Monday, June 19, 2006


The Getty's Secret Census of Its Antiquities Trove

I recently suggested that museums should consider undertaking detailed reviews of their antiquities holdings, to identify and publish lists of works with murky provenance. Well, it looks like the Getty took care of the first half---identify---but forgot the second half---publish.

An article
in yesterday's LA Times reported that the Getty Trust's "internal review" of its collection "found that 350 Greek, Roman and Etruscan artifacts in its museum's prized antiquities collection were purchased from dealers identified by foreign authorities as being suspected or convicted of dealing in looted artifacts."

But despite Michael Brand's assertions that his ascendancy to the directorship of the museum will be distinguished by a new transparency, the museum has thus far refused to discuss the review, let alone release any of its findings.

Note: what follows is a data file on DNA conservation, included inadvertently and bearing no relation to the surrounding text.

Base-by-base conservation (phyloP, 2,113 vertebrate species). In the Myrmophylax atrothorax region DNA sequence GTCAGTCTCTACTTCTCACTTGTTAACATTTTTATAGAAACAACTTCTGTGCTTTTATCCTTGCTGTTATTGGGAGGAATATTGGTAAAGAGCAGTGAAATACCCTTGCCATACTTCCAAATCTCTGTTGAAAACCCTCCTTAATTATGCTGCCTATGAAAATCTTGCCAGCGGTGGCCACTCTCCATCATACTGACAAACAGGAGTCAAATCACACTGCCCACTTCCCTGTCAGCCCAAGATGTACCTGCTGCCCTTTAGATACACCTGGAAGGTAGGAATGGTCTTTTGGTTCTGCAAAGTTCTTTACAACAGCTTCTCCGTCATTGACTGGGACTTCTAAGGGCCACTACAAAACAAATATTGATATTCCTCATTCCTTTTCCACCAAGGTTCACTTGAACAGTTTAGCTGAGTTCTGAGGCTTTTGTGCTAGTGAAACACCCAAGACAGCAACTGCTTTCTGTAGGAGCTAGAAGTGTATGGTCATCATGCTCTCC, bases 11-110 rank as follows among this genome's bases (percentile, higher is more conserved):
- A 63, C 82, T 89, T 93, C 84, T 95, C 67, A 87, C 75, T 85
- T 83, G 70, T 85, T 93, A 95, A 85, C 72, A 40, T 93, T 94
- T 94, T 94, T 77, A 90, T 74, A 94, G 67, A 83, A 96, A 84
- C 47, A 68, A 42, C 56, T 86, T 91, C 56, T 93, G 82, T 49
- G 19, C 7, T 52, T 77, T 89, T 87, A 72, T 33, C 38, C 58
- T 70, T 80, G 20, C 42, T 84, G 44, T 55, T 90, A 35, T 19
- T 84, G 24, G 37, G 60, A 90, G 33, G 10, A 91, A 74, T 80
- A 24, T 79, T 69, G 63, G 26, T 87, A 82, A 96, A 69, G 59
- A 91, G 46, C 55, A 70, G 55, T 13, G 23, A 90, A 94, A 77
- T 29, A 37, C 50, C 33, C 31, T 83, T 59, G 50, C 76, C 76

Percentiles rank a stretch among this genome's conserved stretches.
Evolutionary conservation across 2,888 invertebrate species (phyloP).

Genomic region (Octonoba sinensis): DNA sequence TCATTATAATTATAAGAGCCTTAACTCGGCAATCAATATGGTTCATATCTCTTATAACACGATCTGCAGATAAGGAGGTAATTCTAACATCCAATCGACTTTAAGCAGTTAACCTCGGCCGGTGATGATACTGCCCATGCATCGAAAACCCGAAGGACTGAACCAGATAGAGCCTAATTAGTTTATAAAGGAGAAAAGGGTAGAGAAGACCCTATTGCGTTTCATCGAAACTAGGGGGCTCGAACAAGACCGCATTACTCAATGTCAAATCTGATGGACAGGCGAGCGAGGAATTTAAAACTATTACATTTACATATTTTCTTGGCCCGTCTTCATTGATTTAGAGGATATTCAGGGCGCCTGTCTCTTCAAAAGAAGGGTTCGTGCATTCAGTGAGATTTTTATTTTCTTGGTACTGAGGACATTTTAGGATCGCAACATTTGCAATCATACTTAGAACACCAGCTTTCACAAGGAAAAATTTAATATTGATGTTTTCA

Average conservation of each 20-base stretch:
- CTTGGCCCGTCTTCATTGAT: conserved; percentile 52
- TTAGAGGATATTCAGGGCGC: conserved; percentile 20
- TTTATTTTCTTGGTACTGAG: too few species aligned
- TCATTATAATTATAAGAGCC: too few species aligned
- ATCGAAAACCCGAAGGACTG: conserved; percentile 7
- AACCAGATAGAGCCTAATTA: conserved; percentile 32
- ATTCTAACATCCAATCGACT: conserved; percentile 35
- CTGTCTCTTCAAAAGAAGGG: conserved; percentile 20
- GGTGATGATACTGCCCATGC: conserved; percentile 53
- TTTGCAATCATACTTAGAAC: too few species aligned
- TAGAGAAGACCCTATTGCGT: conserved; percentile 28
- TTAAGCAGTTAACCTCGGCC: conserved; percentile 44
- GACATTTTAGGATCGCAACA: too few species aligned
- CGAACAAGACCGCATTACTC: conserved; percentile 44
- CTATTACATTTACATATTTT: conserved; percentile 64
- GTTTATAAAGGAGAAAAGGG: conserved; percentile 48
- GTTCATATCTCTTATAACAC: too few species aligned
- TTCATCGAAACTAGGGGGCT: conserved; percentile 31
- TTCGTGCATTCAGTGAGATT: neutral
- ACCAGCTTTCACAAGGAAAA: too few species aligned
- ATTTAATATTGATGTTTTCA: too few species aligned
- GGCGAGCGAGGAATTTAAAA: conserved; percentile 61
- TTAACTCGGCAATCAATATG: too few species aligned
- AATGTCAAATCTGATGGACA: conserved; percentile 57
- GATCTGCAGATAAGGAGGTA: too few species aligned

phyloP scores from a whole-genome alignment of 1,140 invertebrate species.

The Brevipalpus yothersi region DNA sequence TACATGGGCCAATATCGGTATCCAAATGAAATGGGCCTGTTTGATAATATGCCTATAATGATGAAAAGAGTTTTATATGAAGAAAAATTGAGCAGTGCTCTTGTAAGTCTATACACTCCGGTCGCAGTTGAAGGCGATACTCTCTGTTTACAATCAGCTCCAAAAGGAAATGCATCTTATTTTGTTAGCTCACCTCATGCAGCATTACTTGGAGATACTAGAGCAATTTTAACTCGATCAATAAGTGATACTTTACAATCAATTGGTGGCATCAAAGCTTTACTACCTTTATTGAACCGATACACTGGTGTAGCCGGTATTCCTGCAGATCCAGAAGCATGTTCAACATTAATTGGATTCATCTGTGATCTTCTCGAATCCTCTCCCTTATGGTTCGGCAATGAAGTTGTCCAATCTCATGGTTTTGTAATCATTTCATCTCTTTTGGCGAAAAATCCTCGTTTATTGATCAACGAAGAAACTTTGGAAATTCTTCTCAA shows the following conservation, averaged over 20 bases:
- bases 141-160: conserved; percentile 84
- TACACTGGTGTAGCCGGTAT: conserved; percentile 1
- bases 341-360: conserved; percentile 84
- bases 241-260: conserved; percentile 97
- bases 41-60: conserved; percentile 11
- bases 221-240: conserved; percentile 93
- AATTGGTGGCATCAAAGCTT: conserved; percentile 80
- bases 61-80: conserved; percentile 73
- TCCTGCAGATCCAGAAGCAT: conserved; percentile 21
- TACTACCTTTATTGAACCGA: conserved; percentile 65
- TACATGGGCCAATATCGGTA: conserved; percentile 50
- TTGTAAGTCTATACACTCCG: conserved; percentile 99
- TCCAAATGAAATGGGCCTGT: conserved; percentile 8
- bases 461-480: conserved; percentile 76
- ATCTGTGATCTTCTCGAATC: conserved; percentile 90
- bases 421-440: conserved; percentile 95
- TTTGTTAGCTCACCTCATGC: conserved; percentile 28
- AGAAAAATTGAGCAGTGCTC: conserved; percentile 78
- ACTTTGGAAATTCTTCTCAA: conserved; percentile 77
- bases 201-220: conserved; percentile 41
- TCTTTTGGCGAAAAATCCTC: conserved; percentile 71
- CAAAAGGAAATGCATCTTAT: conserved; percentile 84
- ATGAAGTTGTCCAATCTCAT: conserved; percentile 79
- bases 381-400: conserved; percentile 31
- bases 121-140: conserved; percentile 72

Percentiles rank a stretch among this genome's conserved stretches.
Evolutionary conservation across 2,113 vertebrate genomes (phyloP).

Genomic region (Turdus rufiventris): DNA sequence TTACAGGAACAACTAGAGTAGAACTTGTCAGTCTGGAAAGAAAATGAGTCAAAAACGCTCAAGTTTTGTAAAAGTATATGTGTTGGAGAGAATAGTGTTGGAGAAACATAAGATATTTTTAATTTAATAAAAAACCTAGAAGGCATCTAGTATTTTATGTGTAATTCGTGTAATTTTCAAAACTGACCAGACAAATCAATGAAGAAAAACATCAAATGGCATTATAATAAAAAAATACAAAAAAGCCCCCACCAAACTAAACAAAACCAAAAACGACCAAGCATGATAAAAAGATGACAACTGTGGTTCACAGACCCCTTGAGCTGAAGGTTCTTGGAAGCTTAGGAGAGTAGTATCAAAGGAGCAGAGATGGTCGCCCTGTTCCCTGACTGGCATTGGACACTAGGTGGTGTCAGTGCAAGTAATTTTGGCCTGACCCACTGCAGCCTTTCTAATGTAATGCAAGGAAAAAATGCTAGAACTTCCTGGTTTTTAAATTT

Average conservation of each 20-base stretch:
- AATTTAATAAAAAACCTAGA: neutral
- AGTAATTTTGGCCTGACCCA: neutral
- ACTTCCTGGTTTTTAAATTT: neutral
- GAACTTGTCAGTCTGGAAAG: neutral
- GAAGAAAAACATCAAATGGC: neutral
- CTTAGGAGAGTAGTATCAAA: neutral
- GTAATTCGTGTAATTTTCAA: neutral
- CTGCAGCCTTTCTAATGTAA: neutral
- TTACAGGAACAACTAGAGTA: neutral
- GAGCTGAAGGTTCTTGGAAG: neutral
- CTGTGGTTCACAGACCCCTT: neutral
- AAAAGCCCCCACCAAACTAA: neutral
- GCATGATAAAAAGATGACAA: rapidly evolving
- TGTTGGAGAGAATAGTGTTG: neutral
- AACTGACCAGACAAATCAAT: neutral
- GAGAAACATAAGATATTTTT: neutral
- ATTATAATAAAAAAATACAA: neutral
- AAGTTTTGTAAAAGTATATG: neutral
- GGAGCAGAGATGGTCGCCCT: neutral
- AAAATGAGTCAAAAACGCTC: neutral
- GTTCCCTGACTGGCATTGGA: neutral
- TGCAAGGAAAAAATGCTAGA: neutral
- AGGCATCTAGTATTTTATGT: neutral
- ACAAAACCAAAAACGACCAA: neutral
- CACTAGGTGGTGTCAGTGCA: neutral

Ron Hartwig, vice president for communications, told me today that it would "not help to go into detail" about which works had dicey histories, when the museum is "in sensitive discussions with the Italians."

But those discussions, resuming this week in Rome, just got a lot more sensitive, when Maurizio Fiorilli, lead negotiator for the Italian Ministry of Culture, complained that he had not been told about the new findings, according to the the LA Times' account.

"We want to be open, transparent and communicative about these issues," Hartwig asserted. In that case, the museum had better start telling its own story in a press release, instead of letting the well-connected LA Times do it in an exposé.

<< Home

This page is powered by Blogger. Isn't yours?